Armenian daily family life-related folklore has a separate group of popular children’s tales. Depending on the performers, they are either songs related to child care (lullabies, songs sung while bathing a baby, playing with it, watching its first steps, etc), which are sung by adults, or children’s game songs (counting-out rhymes, mocking songs, songs dedicated to nature, the animal world, the celestial bodies, songs were sung while swinging, or horse riding, etc.), which are performed by kids. Some of the children’s folk creations formerly performed by adults, have lost their original function and have passed on to the kids’ domain. These are songs devoted to nature, the celestial bodies, as well as various ceremonial-poetic expressions about droughts, the New Year, or casting of lots, like the “jangulum” songs, etc.

Family ritual songs comprise the ones performed at weddings, births, baptizing, or burials. Any single stage of the wedding is accompanied by related folk songs, like pre-wedding (meeting the future bride, putting henna on the bride’s hands), the wedding itself (dressing of the bride, praising of the bride and groom, taking the bride away from her family house) and post-wedding songs. The principal characters of the wedding songs are the bride and the groom, who symbolize the queen and the king of the event, the source of everybody’s elation and the recipients of their praises. However, the bride is the central figure, hence the focus of admiration and praises. She is compared with natural wonders, such as the sun, the moon, stars, the rainbow, the morning dew and the mystery of the night. In wedding songs the bride is either joyous – she is marrying the man she loves, or she is sad and depressed – her marriage has been forced by the parents. The wedding praises are aimed at preserving the family tree and securing its continuity.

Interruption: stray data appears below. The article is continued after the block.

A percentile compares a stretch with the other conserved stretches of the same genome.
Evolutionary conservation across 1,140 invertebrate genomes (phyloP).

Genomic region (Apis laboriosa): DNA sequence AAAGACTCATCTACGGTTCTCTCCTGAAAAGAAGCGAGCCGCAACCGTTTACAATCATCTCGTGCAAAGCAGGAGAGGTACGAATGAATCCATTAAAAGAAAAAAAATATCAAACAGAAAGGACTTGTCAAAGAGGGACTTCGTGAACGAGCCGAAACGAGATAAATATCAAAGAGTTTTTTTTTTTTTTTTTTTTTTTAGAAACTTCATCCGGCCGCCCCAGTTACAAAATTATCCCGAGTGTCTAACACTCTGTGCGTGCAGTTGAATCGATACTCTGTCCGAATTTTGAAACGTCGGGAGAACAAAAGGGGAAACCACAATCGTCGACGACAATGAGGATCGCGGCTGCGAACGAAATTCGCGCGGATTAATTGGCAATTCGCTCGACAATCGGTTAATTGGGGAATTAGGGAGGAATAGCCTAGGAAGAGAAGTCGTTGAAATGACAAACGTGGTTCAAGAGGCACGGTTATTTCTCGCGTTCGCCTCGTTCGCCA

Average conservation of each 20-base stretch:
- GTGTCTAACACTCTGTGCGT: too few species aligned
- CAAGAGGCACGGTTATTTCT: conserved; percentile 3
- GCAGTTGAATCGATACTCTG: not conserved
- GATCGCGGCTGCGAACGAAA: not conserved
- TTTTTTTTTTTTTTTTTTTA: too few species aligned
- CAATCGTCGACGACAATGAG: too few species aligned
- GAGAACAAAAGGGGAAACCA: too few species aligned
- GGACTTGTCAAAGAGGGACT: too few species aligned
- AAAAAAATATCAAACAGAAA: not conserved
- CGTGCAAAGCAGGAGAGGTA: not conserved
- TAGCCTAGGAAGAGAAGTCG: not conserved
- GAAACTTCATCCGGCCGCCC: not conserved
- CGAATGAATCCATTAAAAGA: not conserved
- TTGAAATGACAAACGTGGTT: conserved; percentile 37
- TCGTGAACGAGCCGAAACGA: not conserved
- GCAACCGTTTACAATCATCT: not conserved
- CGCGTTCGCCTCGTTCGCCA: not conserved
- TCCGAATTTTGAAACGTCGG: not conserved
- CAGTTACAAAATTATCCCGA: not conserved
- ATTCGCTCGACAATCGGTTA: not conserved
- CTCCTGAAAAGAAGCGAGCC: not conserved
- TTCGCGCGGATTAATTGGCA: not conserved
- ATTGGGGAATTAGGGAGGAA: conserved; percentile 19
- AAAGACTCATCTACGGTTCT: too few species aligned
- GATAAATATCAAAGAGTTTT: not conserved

Songs related to burial rituals date back to the primaeval times, and they are called weep songs or mourning songs. They celebrate the virtues of the deceased person, the sweet memories of his/her family life, his/her accomplishments or unfinished plans, the abrupt departure, and they express the grief for the loss, the belief that he/she was on the way to meet other deceased family members in the heaven, etc.

Calendrical ritual folklore embraces the songs and dance songs which have been performed on traditional Armenian holidays: New Year, Christmas, Ter’undez, Barekendan, Tsaghkazard (Palm Sunday), Easter, Vardavar (Transformation) among others. And what’s more, each festivity was provided with songs in tune with the nature of the holiday. New Year songs are full of good wishes for the prosperity of the family, and Ter’undez and Barekendan songs were about love and enchantment, and charms against the evil forces. Easter songs emphasized the fertility of the fields and meadows, and the Hambartsum or casting of lots of songs was being performed while holding a draw to forecast the future for young girls. In Vardavar songs merrymaking and amorous coquetry prevailed, etc.

Everyone, young and old, took part in popular festivities, in singing and dancing, which is why the holidays transformed into all-embracing pageantry and helped to pass on to future generations our songs and dances and popular rituals.